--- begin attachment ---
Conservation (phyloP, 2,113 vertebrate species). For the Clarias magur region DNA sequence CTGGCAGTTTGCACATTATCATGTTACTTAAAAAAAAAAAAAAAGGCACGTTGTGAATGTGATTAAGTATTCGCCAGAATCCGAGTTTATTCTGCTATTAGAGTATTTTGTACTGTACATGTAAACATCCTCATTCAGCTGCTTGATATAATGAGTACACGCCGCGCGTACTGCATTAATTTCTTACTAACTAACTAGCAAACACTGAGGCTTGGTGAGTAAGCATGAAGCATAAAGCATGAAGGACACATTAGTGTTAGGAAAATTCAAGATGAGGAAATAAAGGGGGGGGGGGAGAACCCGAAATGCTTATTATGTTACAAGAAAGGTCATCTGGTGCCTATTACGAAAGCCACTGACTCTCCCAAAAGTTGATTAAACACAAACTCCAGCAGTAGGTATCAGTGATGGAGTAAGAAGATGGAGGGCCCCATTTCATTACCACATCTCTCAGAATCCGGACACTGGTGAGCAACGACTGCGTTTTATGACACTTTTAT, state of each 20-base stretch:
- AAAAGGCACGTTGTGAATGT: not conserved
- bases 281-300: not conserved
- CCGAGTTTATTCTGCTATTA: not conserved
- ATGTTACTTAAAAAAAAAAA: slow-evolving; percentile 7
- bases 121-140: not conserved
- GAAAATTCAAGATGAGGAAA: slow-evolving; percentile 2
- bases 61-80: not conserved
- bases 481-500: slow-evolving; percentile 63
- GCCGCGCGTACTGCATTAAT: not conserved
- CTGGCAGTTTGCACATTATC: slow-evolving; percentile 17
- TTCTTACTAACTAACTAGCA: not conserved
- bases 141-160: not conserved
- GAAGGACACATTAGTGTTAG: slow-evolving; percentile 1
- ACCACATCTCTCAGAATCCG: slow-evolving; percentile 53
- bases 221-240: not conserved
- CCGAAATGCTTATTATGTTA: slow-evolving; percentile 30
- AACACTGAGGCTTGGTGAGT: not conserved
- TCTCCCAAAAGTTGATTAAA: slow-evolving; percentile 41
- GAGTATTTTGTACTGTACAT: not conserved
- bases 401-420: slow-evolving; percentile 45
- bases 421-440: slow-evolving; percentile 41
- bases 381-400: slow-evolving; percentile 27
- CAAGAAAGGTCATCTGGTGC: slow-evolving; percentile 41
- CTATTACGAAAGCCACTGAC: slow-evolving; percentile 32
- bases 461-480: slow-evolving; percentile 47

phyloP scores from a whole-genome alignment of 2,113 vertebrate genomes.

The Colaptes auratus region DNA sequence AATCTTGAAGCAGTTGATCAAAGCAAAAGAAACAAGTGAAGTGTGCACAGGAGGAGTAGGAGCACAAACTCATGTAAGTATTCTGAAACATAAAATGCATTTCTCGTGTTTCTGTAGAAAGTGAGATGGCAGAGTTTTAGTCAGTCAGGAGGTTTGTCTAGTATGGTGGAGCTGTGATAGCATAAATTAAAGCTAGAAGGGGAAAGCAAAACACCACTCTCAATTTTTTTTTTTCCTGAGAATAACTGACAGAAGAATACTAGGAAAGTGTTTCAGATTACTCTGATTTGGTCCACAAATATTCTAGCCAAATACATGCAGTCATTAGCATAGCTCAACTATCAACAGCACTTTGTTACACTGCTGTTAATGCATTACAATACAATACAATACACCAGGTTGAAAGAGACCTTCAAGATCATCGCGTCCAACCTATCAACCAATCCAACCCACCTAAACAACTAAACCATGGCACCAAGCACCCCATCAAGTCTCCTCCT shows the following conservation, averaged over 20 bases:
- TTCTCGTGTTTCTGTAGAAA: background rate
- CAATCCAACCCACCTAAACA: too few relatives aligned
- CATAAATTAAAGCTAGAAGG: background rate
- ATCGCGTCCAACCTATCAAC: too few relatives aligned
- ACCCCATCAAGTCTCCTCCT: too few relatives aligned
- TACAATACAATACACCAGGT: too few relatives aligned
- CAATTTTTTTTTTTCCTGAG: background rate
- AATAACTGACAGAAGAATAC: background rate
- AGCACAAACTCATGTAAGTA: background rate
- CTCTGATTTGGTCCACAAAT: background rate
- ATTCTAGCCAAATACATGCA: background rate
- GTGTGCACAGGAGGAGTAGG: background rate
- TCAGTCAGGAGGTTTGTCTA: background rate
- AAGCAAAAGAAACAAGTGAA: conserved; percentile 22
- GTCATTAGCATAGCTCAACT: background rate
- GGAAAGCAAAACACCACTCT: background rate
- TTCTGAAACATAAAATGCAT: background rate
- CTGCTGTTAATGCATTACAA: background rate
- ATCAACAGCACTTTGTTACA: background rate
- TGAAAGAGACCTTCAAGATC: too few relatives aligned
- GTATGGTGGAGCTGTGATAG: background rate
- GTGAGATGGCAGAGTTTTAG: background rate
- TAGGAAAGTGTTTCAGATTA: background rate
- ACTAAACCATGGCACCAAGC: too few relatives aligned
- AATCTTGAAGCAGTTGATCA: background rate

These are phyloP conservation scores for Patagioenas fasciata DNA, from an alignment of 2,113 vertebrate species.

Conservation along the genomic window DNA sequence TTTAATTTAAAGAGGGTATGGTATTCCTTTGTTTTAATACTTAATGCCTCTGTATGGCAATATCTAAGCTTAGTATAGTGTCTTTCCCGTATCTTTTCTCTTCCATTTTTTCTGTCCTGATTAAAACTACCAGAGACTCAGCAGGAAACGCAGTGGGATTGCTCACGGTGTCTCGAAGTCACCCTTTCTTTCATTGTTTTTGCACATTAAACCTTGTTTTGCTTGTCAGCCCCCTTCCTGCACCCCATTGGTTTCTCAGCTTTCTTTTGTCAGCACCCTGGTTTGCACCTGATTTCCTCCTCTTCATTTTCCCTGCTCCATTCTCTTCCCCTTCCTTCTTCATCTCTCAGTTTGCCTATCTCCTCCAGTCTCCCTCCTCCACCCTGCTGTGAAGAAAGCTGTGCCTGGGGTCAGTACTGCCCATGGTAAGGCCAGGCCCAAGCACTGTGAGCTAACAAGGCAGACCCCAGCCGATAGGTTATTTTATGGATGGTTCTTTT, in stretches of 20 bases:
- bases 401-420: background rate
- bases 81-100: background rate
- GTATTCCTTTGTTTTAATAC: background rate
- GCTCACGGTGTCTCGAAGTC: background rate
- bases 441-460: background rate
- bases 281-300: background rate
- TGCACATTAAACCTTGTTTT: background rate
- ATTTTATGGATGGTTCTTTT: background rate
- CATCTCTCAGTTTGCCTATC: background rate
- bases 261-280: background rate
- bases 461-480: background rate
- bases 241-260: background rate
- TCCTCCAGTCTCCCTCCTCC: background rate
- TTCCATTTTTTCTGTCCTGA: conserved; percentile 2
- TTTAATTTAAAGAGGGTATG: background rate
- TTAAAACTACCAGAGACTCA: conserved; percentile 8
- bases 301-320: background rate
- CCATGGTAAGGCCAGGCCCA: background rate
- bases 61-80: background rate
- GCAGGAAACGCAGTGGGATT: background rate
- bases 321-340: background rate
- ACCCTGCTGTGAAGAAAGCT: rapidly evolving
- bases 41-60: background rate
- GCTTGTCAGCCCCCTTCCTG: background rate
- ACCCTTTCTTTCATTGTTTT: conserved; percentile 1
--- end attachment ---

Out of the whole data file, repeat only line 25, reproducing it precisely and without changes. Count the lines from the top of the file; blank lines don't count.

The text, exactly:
- CTATTACGAAAGCCACTGAC: slow-evolving; percentile 32